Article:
1 | 2 | 3 | 4 | 5 | Next »
ARTICLES BY DATE
FOOD
February 21, 2014 | By Virginia A. Smith, Inquirer Staff Writer
Here in the heart of Germantown, we're salivating for sap, the precious, watery liquid that drips and dribbles out of maple trees and, with considerable effort, is transformed into magical maple syrup. We're at Wyck, the 18th-century house with a rose garden, a market farm, and most important, a stand of 70-foot sugar maples. "It's maple-syrup time," says Christina Moresi, Wyck's educator and leader of our unlikely urban sugaring party, which includes Elizabeth Belk, Wyck's horticulturist, and Jeff Eckel, the caretaker and beekeeper.
NEWS
December 2, 2013 | By Lisa Scottoline, Inquirer Columnist
Information is like turkey and stuffing. It's hard to tell when you've had enough. And the more you get, the more you want. At least that's how I feel. I'm bad at portion control, whether it's Thanksgiving dinner or information. Obviously, I don't believe there's such a thing as too much information. If you read this column, you know about my bunions, fleas, cellulite, and Mother Mary. One of these is to be avoided at all costs. Not the one you think. FYI, I love information.
FOOD
July 19, 2013
Here is an excerpt from Craig LaBan's online chat of July 16, 2013: Craig LaBan: In last week's chat, a reader recommended Kidari Sushi Yatai, from Raw's former sushi chef Sam Yoon, the new raw-fish counter on the 1800 block of South Street (across from the old Graduate Hospital). I'd had a so-so visit, so decided to go back and I really enjoyed it - especially this Cy-sashimi don, basically a sashimi salad with ribbons of tuna, yellowtail, and salmon with roe over greens and a bed of rice with gochuchang vinaigrette on the side.
FOOD
June 13, 2013 | Stephanie Witt Sedgwick, Washington Post
In this updated bacon-dressed spinach salad, the bacon is replaced with a leaner, lighter, sweeter cured-pork product: prosciutto from Parma. The dressing can be made a day ahead. Bring it to room temperature before using, mixing in a tablespoon of oil or water to loosen it up if necessary. Spinach and Prosciutto Salad With Apple-Onion Vinaigrette Makes 4 servings 3 tablespoons olive oil 1 small onion, finely diced (3/4 cup) 1 large tart apple, such as Granny Smith, peeled, cored, cut in 1/4-inch dice 1 tablespoon maple syrup, or more to taste Kosher salt Freshly ground black pepper 3 tablespoons apple cider vinegar About 10 ounces fresh baby spinach 6 thin slices Prosciutto di Parma (about 3 ounces)
FOOD
June 7, 2013 | By Anna Herman, For The Inquirer
If having flowers on the table can make a meal seem twice as delectable - as erudite food writer Michael Pollan asserts - then how many times tastier might that meal be with the flowers in it? Many common blossoms are both decorative and flavorful additions to salads, entrees, and desserts. Further, they are full of phytochemicals, from A (antioxidants) to V (vitamins). They also are among the most ephemeral of ingredients - what I call "hyperseasonal," mementos of a fleeting moment in a plant's life cycle.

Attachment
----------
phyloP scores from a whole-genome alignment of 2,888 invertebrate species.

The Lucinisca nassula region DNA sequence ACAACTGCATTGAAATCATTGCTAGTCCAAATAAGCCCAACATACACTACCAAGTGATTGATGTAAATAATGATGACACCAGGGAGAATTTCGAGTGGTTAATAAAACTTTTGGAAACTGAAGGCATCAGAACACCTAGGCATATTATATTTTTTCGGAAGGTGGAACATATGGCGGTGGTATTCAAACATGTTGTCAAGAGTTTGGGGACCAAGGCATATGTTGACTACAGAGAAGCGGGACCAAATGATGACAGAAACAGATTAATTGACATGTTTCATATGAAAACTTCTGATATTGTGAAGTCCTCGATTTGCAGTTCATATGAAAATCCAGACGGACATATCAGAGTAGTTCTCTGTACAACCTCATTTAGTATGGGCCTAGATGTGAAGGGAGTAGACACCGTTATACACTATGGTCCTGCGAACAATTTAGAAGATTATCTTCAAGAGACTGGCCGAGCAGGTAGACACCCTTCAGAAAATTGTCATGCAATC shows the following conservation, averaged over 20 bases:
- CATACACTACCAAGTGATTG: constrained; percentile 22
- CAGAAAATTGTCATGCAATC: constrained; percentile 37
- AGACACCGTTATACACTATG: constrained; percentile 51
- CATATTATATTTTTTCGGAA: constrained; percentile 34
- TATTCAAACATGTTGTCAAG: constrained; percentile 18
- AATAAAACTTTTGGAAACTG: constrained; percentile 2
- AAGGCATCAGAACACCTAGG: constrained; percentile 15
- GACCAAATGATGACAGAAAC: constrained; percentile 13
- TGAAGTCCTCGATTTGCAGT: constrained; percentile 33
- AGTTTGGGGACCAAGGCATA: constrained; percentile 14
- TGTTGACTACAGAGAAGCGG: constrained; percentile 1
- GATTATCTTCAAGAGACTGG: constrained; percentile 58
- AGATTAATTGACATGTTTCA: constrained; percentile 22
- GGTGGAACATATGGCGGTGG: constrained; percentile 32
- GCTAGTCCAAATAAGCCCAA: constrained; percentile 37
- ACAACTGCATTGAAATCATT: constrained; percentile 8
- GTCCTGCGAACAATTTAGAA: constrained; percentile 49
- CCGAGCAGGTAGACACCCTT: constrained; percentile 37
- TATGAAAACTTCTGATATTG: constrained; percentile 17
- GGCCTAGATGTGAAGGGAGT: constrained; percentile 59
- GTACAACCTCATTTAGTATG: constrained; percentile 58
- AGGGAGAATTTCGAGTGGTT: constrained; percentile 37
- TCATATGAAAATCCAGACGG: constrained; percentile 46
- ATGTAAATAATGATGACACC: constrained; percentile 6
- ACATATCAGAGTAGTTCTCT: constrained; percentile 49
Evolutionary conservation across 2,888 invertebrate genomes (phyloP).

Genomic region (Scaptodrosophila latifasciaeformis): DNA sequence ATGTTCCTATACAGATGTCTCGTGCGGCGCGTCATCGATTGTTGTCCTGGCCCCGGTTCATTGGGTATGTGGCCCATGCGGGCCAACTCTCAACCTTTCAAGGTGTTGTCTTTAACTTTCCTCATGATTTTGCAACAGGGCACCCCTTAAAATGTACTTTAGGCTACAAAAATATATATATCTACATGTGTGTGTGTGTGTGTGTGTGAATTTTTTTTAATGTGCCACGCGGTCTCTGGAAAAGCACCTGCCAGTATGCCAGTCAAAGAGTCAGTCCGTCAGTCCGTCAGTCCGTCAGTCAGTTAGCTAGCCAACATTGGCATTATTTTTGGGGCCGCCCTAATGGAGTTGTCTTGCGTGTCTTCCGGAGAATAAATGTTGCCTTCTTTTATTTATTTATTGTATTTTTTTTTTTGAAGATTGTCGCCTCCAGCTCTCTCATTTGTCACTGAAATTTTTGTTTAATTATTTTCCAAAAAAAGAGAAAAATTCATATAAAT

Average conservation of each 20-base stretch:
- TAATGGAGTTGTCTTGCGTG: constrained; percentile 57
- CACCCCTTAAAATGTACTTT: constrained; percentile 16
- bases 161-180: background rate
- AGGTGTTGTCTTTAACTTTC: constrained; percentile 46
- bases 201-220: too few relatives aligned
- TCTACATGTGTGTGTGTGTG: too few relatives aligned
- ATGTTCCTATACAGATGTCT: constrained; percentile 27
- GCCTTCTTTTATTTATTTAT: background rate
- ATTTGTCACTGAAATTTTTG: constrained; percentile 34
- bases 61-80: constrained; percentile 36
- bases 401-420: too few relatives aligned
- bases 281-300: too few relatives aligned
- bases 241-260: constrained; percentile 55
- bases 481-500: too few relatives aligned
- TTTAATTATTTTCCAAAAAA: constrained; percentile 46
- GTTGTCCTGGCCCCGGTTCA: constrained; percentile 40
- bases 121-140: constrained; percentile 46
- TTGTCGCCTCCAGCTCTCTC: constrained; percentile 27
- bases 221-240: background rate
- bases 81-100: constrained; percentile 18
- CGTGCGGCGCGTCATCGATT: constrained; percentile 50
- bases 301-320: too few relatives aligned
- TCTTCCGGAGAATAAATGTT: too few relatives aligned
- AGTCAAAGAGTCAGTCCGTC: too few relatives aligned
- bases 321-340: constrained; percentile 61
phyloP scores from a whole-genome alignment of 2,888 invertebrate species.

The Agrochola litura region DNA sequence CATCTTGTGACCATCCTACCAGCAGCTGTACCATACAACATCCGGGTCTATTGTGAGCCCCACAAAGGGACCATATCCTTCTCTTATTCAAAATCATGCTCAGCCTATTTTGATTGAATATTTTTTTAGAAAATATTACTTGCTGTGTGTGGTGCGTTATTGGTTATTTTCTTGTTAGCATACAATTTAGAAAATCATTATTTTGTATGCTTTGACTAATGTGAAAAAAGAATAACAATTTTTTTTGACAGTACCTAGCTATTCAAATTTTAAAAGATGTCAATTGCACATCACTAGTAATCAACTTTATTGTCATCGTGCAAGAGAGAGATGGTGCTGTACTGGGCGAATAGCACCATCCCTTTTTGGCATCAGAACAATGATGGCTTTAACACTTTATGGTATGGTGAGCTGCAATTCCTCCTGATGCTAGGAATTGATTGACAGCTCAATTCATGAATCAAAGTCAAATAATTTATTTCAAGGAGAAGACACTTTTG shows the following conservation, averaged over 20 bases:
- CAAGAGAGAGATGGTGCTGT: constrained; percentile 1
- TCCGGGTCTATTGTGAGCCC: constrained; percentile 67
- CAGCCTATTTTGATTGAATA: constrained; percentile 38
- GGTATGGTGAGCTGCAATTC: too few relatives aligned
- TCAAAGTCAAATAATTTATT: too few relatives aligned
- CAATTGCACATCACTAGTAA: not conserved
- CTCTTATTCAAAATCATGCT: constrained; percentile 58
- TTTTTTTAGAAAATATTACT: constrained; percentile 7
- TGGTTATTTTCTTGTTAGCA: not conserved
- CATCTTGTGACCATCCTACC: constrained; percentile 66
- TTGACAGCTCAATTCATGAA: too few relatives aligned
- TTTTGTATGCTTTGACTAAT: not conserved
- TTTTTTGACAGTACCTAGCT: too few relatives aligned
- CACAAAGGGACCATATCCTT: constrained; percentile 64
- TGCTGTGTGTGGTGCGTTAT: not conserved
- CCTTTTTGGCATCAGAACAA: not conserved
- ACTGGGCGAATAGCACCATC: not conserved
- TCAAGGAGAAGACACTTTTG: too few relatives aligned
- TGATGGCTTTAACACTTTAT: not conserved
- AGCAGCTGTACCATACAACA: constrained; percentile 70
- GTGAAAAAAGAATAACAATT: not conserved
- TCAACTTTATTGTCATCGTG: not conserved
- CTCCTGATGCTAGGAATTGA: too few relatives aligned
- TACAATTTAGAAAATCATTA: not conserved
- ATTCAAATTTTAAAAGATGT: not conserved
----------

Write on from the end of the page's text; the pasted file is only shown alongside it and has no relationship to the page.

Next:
FOOD
February 7, 2013
Bonbons for your baby Marcie Blaine chocolates has added several new flavors for Valentine's Day: the lovely strawberry cava, also red hot cinnamon, white hot cinnamon, and white chocolate passionfruit. Throw in a couple of the Philly series chocolates, including my favorite, peanut butter pretzel ganache, and a salted caramel, and you'll have a happy Valentine. - Maureen Fitzgerald Marcie Blaine artisanal chocolates, 9 pieces for $17.95; at 108 S., 13th St.   Syrup for your sweetie   For the ultimate breakfast in bed, drizzle some of this ethereal maple syrup on pancakes or waffles.
FOOD
December 20, 2012
Makes 10 servings 2 navel oranges, split and sliced as thinly as possible into half-circles. 1/2 quart water 1 cup sugar 1/2 tablespoon toasted and ground coriander seed 1/2 tablespoon toasted and ground cumin seed 1/2 tablespoon ground cinnamon 1 teaspoon toasted and ground caraway seed 1. Combine the water, sugar, and spices and bring to a boil. Place the orange slices in a large metal mixing bowl and pour the spice syrup over the slices. 2. Cover tightly with plastic wrap and leave at room temperature until cool, at least 4 hours.
NEWS
November 9, 2012
THE QUESTION arises: Are you really going to make beer in a bathtub at the Bathtub Beer Fest? Philly Beer Week has been promising an authentic bathtub brew at next Thursday's festival at the National Constitution Center, as a tribute to its outstanding exhibit, "American Spirits: The Rise & Fall of Prohibition. " The idea is to wheel some old-fashioned cast-iron bathtubs into the center and bubble up a batch of authentic, Prohibition-era suds. Speaking as Beer Week's executive director, I can assure you this idea was the product of an ample infusion of liquid inspiration.
NEWS
October 8, 2012 | ASSOCIATED PRESS
MONTPELIER, VT. - In a state that touts its long history of maple-syrup production and fiercely protects the purity of its brand, Vermont producers are proud of their "fancy," "grade A dark amber" and "grade B" syrup. But Vermont is considering joining with other syrup-producing states and Canadian provinces in selling a product with one grading standard, triggering fears by some producers that the state's vaunted brand will lose its reputation if it doesn't stand out from the rest - as they say it should.
ENTERTAINMENT
August 9, 2012
The Prima Vera Half of asparagus spear (including top) ¾ inch celery ¼ inch shaved fennel bulb ¼ inch cucumber, peeled, one slice ½ ounce fresh lemon juice ½ ounce Cointreau 2 ounces aquavit Dash of agave 2 dashes of tarragon bitters, or muddle fresh tarragon around inside rim of glass   Muddle all vegetables in shaker, then add ice, shake, double strain into cocktail glass. Serve up with an orange twist. Serves 1.   Source: Daniel Miller, Vedge.
1 | 2 | 3 | 4 | 5 | Next »
|
|
|
|
|